July 11th,2012. Goldcorp Centre for the Arts
SFU/Woodwards, Vancouver, B.C.
Report of the Special Rapporteur on adequate housing as a component of the right to an adequate standard of living, and on the right to non-discrimination in this context, Miloon Kothari, 2007: http://www.ligi.ubc.ca/sites/liu/files/Publications/2009_Nov26_KothariRTH_Canada07.pdf
Universal Periodic Review, Report of the Working Group on the Universal Periodic Review, Canada, 2009: http://www.pch.gc.ca/pgm/pdp-hrp/inter/wrk_grp-eng.pdf
Canadian Response to recommendations, 2009: http://www.pch.gc.ca/pgm/pdp-hrp/inter/101-eng.cfm
The purpose of this informal discussion was to focus on problems in the community, and get them into a conversation with the prospect of collecting information and data. This information is useful for challenging existing policy and creating legal change. Miloon Kothari emphasized the importance of recording inadequate housing experiences.
Mr. Kothari did an excellent job of addressing issues and problems that were presented by the group. The starting point for the discussion was an introduction to Canada’s national housing crisis as was addressed in the UN Special Report on Canadian Housing in 2007. A main focus of this part of the discussion was the lack of a national housing strategy in Canada. Mr. Kothari suggested that it is important to establish a national strategy that recognizes the right to housing so that when recorded instances of inadequacies are brought to the table, there is a concrete benchmark of what is considered adequate, safe and affordable housing.
Mr. Kothari discussed conclusions of the Special Report that were based on testimonies from people at the grassroots. He described a particular adverse affect on certain communities. These conclusions of the Report were addressed in the Universal Periodic Review of Canada (link above) in the following recommendation:
45: Integrate economic social and cultural rights in its poverty reduction strategies in a way that can benefit the most vulnerable groups in society, specially the Aborigines, afro-Canadians, migrants, persons with disabilities, youth, women with low incomes, and single mothers and adopt all necessary measures, including the full implementation of the United Nations Declaration on the Rights of Indigenous Peoples, to guarantee Aboriginals the full enjoyment of their rights including economic, social and cultural so that their standard of living was similar to that of the rest of the citizens in Canada (Cuba).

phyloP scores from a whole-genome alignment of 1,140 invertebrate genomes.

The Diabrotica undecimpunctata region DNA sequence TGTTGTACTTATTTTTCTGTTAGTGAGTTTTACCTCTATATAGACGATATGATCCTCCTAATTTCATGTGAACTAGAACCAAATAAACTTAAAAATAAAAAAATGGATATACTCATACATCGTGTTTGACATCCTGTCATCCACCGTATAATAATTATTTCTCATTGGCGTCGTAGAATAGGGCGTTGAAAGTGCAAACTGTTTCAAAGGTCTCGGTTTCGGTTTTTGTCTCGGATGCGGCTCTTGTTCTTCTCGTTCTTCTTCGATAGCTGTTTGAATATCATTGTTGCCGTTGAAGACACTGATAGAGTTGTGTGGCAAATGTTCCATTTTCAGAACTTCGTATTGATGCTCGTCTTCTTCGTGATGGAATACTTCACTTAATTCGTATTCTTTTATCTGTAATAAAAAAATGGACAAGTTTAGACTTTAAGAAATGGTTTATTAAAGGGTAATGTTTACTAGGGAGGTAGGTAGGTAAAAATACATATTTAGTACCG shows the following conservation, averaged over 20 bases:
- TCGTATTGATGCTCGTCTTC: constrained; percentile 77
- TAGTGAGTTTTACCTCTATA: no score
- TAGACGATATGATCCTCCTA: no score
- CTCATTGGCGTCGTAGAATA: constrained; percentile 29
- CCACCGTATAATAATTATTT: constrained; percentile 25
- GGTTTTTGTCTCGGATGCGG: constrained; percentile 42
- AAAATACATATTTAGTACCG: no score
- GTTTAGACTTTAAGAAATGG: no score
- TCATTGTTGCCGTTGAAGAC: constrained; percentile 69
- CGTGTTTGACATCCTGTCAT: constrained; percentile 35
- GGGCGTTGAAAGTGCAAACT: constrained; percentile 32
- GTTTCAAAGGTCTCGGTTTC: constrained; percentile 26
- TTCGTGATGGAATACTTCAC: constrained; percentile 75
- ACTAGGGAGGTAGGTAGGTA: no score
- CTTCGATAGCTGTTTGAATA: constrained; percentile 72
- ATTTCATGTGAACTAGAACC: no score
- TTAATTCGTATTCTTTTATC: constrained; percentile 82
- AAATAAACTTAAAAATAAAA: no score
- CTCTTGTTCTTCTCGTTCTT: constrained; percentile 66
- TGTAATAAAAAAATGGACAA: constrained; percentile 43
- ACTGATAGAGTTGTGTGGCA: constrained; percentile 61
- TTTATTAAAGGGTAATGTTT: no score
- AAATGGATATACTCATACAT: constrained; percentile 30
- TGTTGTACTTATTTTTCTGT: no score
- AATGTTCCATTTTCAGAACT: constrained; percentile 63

The Government of Canada responded to this recommendation by stating “Canada accepts in part recommendation 45 and commits to giving appropriate attention to vulnerable groups in policy development.” Please see the attached documents above for the remaining recommendations that were accepted and rejected by the Government of Canada.
An international perspective was brought to the discussion referring to efforts against homelessness in New Delhi, India; Phnom Penh, Cambodia; and The Netherlands. One example was the Urban Rights Forum initiative that has pushed for rights of homeless people in the city, shifting the terminology from homeless to CityMakers.
The discussion opened up to discuss a wide variety of issues that are commonly seen in Vancouver, including gentrification, rising land prices and affordability, the West End development and renovictions. One of the most resounding conclusions of the discussion was the power of forming alliances to tackle these issues. It was acknowledged that alliances are not easy to form and agree upon; however, as very powerful tools their importance was emphasized throughout the discussion.
After a good insights on a variety of these problems the main focus was on how to address these problems. Aggregation of data and recording of inadequate housing situations were the main two points that were agreed as the next step of the project in advocating for adequate housing.
The upcoming Universal Periodic Review is a possible focus point for groups or an alliance of groups to present information and data in a way that would put pressure on the federal and provincial governments.